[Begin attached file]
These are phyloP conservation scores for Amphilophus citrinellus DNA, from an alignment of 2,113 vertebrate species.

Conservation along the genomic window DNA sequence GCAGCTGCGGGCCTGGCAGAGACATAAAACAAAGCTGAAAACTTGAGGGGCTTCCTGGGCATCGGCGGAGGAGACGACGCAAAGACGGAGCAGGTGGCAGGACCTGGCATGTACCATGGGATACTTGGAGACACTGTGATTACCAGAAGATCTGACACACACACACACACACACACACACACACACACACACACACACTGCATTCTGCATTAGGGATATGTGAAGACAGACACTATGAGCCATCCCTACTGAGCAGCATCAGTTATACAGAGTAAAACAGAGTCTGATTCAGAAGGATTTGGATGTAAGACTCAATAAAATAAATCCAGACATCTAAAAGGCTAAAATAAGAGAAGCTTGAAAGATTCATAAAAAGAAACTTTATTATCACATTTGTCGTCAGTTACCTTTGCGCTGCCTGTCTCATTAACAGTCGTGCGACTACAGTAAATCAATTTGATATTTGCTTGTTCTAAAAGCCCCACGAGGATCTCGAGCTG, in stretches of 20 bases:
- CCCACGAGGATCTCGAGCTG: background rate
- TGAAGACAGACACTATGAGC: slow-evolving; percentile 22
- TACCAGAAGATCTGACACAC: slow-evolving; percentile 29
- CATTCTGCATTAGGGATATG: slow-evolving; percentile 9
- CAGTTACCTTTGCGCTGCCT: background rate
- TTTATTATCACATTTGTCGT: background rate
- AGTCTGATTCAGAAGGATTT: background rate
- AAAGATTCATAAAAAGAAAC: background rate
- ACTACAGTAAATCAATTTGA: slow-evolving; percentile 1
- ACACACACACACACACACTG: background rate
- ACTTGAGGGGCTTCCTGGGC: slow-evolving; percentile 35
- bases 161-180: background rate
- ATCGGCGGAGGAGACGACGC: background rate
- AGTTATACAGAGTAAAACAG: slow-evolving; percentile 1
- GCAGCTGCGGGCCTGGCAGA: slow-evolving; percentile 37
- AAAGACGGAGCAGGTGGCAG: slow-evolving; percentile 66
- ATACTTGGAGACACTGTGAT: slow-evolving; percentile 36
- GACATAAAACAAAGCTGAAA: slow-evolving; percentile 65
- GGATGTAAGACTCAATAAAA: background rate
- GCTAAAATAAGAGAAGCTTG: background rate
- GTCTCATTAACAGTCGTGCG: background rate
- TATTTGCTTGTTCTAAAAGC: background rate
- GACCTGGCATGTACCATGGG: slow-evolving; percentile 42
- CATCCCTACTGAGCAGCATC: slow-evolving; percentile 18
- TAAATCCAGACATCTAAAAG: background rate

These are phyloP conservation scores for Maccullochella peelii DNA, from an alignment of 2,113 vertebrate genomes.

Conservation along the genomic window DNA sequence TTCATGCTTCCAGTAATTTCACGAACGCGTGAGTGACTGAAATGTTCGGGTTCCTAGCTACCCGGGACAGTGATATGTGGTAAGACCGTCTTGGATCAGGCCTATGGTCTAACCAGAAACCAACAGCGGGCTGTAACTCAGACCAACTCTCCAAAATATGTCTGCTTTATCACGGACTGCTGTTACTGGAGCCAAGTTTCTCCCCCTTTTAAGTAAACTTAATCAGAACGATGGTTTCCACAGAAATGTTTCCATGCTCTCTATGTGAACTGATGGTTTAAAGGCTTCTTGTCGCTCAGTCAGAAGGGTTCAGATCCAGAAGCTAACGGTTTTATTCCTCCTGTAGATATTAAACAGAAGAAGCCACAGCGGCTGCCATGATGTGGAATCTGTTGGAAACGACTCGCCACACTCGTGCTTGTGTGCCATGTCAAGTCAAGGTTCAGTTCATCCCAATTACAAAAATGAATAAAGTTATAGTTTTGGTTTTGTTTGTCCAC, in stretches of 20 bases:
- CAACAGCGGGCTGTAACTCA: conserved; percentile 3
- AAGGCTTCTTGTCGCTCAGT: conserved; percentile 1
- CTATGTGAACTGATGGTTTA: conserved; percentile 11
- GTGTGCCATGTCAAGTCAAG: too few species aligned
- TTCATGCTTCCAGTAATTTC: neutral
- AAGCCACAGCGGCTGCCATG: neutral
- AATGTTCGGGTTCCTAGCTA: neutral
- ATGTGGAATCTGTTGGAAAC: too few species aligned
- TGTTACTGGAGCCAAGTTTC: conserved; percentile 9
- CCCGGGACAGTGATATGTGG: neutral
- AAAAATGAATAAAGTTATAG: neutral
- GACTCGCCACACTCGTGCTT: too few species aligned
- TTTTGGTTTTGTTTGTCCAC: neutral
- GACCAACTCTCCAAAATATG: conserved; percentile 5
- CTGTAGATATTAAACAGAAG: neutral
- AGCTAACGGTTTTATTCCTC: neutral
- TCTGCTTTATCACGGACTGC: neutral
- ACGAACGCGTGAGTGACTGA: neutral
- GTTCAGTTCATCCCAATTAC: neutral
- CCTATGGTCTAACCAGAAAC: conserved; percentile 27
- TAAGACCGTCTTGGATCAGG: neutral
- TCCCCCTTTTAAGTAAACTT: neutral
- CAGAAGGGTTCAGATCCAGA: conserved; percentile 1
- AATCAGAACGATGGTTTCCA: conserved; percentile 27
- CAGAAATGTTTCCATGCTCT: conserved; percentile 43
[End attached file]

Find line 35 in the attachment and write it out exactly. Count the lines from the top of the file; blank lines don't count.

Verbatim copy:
- AAGCCACAGCGGCTGCCATG: neutral